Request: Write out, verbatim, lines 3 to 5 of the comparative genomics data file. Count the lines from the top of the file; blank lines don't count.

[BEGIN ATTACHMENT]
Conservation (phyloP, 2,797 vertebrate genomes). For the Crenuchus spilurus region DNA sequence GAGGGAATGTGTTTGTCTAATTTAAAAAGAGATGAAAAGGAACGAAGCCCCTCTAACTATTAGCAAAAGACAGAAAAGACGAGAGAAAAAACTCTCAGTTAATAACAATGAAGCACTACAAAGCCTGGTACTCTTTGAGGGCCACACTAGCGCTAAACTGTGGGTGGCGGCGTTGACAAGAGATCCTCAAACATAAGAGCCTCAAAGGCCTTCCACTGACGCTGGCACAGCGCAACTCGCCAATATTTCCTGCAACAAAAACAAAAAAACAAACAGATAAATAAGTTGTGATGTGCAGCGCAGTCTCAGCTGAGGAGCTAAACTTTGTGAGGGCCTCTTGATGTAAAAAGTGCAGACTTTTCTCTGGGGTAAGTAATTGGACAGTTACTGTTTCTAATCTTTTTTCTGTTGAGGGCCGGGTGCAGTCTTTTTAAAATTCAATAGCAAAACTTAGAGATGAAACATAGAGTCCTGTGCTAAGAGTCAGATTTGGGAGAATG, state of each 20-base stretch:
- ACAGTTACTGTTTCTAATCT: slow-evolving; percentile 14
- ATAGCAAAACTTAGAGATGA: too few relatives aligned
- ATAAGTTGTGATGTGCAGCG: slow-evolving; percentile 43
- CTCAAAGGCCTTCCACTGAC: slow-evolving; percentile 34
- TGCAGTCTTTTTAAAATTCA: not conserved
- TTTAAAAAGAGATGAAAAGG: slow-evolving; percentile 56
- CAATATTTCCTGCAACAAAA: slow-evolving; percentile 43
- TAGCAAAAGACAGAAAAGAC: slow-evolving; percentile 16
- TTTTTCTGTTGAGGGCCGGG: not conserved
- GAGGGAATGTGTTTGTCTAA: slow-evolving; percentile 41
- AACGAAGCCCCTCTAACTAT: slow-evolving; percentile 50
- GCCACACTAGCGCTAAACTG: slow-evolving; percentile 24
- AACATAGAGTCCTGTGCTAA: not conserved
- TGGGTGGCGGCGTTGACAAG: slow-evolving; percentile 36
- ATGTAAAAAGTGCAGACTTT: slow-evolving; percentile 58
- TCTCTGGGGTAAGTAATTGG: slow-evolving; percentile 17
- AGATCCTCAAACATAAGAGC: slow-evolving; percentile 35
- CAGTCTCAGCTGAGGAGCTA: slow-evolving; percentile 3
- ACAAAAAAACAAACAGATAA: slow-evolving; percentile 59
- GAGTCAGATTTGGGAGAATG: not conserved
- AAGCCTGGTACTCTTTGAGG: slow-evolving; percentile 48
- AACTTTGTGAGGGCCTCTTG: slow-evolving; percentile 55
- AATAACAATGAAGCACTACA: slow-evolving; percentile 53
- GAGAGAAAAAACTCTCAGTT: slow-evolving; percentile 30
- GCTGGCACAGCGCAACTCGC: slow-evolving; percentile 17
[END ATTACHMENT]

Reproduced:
- ATAGCAAAACTTAGAGATGA: too few relatives aligned
- ATAAGTTGTGATGTGCAGCG: slow-evolving; percentile 43
- CTCAAAGGCCTTCCACTGAC: slow-evolving; percentile 34